Traditionally these mid-month issues have been more in-depth write-ups around a specific topic as opposed to the shorter sections found in the monthly summaries and today’s is no exception.

I’ll be breaking down a recent acquisition from start to finish. As always, hit reply or jump in my Twitter DMs and I’ll be happy to answer any questions!

Where it all began...

After completing the acquisition of Kanban for WordPress in April, I was looking forward to running the business, making some of the improvements we had targeted and getting involved in the broader Micro-SaaS community across the web.

However, just a couple weeks later, I was tagged in the replies to a very vague tweet from Peter Suhm.

I had gotten to know Peter a few months before when he was doing outreach for Branch and I was very curious as to what he might be up to. I replied and didn’t have to wait long for him to reach out.

He said he was “looking to sell WP Pusher, and if it’s interesting to the buyer, Branch as well” so he could focus on his new startup, Reform. Because Reform was taking up more and more of his time, he was looking for a quick, relatively easy exit. We jumped on an initial Zoom call a couple days later and he confirmed what I was already thinking based on the information I had: this was going to easily be a six-figure exit, and rightfully so. There was just one problem, a quick and easy exit usually means an all-cash buyer and I didn’t have anywhere near that much cash sitting around ready to be used.

So...what now?

My mind was already spinning with plans for WP Pusher, and potentially Branch. I needed to figure out how to solve the issue of not having the cash on hand to make the acquisition. I’ve followed the real estate community on Twitter for awhile now (informally branded ReTwit) and they’re often talking about how they raised money to fund various deals. After a bit of research into this, I realized that I might be able to fund the purchase of a cash-flowing business much like you would be able to fund the purchase of a cash-flowing real estate asset: with debt.

Peter had given me enough information about the financials of the business that I had a rough monthly revenue number in mind. I had originally told him that I would get back to him within 2 weeks with an offer, so I needed to move quickly.

I set up a few calls with people in my network that I trusted to talk this thing through and see if they thought it was even possible. Shoutout to Zak Tracy for coming through with an awesome Google Sheets template that helped me map out how much debt I could afford to pay off with the revenue that was going to be coming in from WP Pusher each month. So with these numbers in hand, I set off to raise debt the only way I ever had in the past: from banks.

Banks: Largely a Dead End

I realized that before I could start to take on any debt, I’d want some sort of corporate structure to handle this business and I didn’t want red tape to be a hold up. So, even though there was no guarantee this deal would go through, I filed for an LLC and applied for an EIN to make things legit. I figured that even though this cost ~$150 for a corporate structure I might not even use, the benefit of already having this in place and being able to move fast if Peter and I could make a deal would outweigh the risk of having it and not needing it.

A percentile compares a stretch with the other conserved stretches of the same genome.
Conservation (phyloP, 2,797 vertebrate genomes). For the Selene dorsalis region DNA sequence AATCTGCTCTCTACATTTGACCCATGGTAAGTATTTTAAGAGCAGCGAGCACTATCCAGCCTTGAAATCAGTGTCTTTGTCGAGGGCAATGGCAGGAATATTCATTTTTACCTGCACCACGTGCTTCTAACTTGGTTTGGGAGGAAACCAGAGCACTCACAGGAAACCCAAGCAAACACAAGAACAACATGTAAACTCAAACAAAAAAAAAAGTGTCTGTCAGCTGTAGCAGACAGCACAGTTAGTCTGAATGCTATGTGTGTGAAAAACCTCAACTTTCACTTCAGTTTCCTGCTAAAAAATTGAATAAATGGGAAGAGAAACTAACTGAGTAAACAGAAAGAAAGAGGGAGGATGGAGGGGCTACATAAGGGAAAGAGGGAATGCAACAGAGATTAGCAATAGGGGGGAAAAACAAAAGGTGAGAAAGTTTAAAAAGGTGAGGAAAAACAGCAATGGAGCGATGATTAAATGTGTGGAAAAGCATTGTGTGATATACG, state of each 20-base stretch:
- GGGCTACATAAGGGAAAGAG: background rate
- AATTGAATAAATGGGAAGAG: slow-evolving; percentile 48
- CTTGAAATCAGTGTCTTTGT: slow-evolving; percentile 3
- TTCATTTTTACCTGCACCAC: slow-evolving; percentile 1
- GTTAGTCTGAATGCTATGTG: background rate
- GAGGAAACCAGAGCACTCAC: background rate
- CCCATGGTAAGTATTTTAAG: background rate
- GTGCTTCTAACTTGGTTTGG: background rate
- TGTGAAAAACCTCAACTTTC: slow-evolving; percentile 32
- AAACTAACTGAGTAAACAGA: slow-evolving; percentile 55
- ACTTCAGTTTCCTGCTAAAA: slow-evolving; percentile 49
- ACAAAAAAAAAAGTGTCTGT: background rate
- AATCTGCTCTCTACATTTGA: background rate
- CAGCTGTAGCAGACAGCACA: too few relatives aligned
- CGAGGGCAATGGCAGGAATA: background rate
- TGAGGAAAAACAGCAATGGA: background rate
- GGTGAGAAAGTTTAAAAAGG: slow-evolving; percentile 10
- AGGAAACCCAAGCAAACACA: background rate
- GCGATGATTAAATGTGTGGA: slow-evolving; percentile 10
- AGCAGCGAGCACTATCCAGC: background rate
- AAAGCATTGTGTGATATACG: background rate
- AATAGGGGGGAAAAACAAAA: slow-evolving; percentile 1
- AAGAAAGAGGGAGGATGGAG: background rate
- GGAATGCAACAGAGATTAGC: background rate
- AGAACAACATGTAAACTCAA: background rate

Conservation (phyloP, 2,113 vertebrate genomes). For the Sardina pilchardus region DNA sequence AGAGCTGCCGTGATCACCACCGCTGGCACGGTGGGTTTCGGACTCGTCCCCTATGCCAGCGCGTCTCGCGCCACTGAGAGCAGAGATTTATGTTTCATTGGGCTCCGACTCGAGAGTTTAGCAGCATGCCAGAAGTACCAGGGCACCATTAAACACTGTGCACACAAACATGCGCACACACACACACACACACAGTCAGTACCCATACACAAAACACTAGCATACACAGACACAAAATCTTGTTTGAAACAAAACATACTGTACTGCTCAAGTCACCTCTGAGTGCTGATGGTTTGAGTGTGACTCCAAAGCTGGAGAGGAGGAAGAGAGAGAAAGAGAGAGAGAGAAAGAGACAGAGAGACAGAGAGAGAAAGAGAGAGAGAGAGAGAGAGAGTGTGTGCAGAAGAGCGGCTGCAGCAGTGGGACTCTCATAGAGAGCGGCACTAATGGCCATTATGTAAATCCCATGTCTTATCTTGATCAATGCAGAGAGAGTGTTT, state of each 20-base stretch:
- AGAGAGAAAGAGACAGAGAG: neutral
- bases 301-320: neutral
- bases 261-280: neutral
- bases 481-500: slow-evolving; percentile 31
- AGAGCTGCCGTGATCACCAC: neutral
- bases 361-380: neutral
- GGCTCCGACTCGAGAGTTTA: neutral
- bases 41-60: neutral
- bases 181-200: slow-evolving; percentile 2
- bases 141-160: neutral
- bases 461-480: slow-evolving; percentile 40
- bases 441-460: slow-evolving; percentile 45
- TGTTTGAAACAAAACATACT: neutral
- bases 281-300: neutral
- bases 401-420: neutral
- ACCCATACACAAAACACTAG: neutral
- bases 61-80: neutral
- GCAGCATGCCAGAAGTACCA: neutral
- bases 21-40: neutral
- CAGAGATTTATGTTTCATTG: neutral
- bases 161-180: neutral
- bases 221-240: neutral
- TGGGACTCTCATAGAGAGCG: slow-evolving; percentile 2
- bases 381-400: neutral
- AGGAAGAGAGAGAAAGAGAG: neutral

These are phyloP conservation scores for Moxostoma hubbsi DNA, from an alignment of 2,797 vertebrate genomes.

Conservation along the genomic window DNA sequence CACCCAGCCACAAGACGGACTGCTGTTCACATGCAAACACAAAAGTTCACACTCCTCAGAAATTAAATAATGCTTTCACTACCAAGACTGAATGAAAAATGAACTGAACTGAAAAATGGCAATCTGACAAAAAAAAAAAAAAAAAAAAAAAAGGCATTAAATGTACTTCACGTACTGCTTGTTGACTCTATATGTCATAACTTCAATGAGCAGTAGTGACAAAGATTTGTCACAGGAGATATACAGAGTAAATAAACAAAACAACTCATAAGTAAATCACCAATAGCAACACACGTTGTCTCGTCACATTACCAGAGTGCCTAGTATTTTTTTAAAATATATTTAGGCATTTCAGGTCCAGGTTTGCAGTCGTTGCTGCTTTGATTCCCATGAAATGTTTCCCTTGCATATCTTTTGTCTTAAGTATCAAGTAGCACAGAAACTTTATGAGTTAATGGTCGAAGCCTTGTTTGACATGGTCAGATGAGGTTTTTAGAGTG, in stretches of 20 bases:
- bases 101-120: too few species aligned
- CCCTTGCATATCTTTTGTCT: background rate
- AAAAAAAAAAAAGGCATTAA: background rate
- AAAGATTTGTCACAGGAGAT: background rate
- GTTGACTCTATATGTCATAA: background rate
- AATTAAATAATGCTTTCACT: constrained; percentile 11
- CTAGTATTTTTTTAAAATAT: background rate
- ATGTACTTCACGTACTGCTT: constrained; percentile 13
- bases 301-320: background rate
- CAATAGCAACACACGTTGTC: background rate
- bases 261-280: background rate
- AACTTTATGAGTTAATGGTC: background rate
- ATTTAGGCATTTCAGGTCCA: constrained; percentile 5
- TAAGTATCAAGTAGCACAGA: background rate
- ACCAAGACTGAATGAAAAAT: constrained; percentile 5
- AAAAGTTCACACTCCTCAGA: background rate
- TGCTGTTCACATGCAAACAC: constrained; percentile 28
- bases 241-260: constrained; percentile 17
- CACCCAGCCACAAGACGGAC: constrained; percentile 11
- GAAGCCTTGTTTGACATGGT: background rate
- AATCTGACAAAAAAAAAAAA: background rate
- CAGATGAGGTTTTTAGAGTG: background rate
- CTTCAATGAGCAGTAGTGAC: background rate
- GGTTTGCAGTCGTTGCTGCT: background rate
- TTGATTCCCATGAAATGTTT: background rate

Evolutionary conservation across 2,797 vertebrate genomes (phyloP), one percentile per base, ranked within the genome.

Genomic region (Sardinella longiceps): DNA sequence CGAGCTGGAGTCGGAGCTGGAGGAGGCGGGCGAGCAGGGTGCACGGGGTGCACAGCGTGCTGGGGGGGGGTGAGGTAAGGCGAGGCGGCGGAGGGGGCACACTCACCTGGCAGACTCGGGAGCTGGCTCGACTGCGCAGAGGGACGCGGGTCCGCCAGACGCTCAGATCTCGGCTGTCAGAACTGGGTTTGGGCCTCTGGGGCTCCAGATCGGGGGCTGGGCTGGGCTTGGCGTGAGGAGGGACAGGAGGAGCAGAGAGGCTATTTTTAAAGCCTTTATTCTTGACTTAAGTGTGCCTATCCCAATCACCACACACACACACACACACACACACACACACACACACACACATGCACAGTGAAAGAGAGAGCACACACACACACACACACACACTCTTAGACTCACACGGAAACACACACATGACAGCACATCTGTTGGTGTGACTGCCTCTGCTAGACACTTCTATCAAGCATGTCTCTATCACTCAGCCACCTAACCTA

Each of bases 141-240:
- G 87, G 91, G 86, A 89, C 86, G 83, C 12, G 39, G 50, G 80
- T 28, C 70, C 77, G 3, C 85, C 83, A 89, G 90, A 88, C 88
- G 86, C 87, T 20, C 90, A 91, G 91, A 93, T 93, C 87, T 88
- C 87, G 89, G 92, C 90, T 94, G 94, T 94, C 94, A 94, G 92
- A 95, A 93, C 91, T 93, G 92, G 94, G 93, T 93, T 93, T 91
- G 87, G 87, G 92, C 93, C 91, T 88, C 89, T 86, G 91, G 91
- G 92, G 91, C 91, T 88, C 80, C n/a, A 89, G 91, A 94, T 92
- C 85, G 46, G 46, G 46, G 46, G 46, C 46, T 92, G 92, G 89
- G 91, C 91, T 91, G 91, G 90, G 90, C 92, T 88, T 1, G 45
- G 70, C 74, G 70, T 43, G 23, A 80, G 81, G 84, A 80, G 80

There is no shortage of banks and online institutions that purport to offer financing to small businesses for the purpose of acquisitions. However, what I found out from the fine print is that this mostly applies to existing businesses looking to acquire competitors. They mostly look down on an LLC with revenue of $0 looking to take on six figures of debt and wanted to lend based on my personal income/credit score (read: mostly just income). As I’ve spoken about in previous newsletters, most of my income from the day job is reinvested in the business, so by traditional lending standards and ignoring the cashflow WP Pusher would bring in (which the banks were), I was a terrible credit risk.

After 4 or 5 frustrating phone calls that quickly ended when we got down to the specifics of what I was trying to do, I took a step back and realized this likely wasn’t going to be a viable option.

Thinking smaller

Since I wouldn’t be able to raise the entire amount I was looking for from a bank, I wondered if I could think smaller and raise this same amount of debt from a larger pool of investors, each investing a smaller amount of capital individually. I threw together a pitch deck detailing the opportunity over the course of the weekend, built out a Trello board with as many people on it as I could think of who might be interested and got to work sending emails.

One of about 15 slides from the fundraising deck

Since I knew this transaction was all about optimizing for speed, I didn’t want to get bogged down in negotiations with all the various people I was asking to put money into this deal. I used my debt spreadsheet to determine the best offer I could give lenders (more to come on that down below), put that in the deck and presented everyone I talked to with the same deal, letting them know that it was pretty much take it or leave it.

I was able to use this deck to reach about 4 or 5 people, but by this point, it had been 2 weeks since my initial conversation with Peter and I needed to get back to him and either tell him I didn’t want to move forward or make him an offer.


Because Peter and I had already talked about the general deal framework, the last thing we needed to agree on was price and some of the specific terms. I sent him a Twitter DM and we set up a time to chat. Right away, I could tell he was ready to play hard ball.